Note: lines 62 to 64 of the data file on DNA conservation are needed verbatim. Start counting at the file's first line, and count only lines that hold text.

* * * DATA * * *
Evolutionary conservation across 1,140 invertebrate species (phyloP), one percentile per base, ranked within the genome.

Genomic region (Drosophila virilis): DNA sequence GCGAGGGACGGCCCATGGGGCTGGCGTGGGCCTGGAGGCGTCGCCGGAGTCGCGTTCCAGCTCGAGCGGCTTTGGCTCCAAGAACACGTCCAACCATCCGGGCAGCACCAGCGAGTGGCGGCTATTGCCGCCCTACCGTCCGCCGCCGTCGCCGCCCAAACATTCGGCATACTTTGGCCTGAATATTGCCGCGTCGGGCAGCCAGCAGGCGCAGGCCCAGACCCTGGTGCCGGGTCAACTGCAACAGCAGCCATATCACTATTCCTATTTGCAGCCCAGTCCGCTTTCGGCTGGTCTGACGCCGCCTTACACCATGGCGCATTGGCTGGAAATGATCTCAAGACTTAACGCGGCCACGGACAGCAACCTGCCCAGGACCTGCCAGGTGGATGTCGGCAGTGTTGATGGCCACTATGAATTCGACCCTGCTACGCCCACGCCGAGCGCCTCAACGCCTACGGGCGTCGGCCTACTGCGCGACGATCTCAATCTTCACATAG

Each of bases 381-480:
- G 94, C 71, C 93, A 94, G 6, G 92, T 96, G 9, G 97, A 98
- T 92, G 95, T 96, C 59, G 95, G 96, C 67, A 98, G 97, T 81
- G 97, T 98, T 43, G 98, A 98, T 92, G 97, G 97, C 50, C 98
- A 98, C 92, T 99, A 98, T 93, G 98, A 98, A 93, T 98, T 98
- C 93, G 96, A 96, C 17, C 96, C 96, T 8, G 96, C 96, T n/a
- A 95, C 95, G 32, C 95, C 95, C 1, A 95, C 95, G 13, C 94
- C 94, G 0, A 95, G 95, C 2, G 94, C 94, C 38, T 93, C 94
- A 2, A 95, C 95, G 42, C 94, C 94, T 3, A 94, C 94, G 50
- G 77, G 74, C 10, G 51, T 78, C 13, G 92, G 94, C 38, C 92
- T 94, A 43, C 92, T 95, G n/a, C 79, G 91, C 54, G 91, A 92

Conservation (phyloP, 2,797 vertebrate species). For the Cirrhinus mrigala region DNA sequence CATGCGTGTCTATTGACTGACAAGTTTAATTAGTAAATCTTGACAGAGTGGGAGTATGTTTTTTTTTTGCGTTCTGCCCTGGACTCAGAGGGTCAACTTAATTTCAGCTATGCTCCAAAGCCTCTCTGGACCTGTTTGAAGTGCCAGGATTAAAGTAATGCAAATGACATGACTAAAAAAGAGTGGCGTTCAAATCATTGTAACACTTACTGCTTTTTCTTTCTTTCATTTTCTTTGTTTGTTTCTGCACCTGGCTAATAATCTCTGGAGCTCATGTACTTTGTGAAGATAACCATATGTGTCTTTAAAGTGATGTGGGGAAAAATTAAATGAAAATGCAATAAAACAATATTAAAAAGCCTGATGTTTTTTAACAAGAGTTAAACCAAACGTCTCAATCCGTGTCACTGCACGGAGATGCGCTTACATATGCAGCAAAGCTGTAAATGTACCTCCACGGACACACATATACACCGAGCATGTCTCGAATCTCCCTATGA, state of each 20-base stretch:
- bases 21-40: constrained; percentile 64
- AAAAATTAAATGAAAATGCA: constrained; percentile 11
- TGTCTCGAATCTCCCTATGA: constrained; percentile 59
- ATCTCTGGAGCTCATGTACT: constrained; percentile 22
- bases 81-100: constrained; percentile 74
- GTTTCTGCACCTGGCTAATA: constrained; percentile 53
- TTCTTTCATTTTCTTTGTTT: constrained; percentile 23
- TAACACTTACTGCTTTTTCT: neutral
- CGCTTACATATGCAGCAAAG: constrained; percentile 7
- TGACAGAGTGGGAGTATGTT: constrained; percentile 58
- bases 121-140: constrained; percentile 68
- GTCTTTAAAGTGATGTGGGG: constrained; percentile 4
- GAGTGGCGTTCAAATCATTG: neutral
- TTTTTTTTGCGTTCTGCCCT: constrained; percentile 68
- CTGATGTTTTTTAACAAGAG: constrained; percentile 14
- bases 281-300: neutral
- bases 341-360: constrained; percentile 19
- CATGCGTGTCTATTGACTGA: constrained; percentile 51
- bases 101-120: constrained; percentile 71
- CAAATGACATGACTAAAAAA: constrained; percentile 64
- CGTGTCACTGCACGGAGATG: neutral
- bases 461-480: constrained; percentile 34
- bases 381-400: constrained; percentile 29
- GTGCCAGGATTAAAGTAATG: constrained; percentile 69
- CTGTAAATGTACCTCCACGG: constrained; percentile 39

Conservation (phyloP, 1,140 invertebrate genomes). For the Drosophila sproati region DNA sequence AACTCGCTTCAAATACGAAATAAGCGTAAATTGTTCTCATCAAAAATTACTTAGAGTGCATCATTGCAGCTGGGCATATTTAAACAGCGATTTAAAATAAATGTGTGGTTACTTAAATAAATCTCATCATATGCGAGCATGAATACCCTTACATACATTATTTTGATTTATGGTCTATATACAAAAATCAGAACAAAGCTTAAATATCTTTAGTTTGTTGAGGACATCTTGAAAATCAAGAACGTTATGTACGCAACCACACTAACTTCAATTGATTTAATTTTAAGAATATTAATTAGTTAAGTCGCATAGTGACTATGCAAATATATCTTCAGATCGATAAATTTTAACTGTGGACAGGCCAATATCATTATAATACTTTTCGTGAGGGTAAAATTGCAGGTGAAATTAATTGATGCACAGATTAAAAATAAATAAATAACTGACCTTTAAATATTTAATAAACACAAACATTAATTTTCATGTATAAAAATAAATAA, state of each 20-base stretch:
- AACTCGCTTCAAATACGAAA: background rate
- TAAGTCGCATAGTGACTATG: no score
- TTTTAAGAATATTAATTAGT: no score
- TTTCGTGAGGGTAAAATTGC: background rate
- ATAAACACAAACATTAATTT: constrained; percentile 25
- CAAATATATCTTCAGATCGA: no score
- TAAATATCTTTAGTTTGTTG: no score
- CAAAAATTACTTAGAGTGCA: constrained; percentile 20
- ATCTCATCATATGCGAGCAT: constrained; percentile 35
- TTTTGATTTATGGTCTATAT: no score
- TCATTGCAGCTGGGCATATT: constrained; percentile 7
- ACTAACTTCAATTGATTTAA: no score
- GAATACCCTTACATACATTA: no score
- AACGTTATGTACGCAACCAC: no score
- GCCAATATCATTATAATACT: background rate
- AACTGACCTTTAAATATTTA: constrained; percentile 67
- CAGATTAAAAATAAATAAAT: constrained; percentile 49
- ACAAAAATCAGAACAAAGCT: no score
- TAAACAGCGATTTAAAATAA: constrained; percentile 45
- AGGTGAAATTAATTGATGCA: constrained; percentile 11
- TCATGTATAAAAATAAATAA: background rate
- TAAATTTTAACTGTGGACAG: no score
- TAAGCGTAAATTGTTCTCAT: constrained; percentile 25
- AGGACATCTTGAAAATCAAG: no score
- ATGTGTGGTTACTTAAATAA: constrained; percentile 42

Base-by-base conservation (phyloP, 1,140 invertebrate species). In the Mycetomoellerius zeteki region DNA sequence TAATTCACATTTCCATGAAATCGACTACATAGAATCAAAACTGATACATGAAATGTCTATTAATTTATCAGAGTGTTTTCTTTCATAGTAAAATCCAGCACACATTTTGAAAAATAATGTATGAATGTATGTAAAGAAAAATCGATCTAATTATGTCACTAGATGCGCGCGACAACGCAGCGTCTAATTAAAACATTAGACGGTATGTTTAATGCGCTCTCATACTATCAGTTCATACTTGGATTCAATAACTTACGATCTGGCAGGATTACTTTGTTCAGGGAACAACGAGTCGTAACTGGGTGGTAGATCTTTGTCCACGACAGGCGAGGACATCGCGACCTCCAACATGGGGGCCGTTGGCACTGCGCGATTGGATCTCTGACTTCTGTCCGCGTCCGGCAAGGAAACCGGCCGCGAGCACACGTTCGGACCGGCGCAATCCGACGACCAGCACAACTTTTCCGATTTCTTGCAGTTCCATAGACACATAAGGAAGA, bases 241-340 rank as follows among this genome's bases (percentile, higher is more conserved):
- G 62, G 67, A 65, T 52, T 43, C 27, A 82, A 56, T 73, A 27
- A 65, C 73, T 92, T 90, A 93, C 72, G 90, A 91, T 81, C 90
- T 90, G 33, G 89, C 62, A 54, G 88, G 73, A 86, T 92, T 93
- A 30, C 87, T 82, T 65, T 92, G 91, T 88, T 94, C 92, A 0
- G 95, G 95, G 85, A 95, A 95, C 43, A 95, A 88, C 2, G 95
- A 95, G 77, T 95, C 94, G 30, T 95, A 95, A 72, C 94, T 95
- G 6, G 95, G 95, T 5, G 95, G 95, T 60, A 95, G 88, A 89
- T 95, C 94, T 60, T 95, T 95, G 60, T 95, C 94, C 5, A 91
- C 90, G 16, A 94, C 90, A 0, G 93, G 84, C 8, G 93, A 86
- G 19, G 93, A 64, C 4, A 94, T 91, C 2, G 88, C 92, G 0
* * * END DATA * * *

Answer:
- TAAATTTTAACTGTGGACAG: no score
- TAAGCGTAAATTGTTCTCAT: constrained; percentile 25
- AGGACATCTTGAAAATCAAG: no score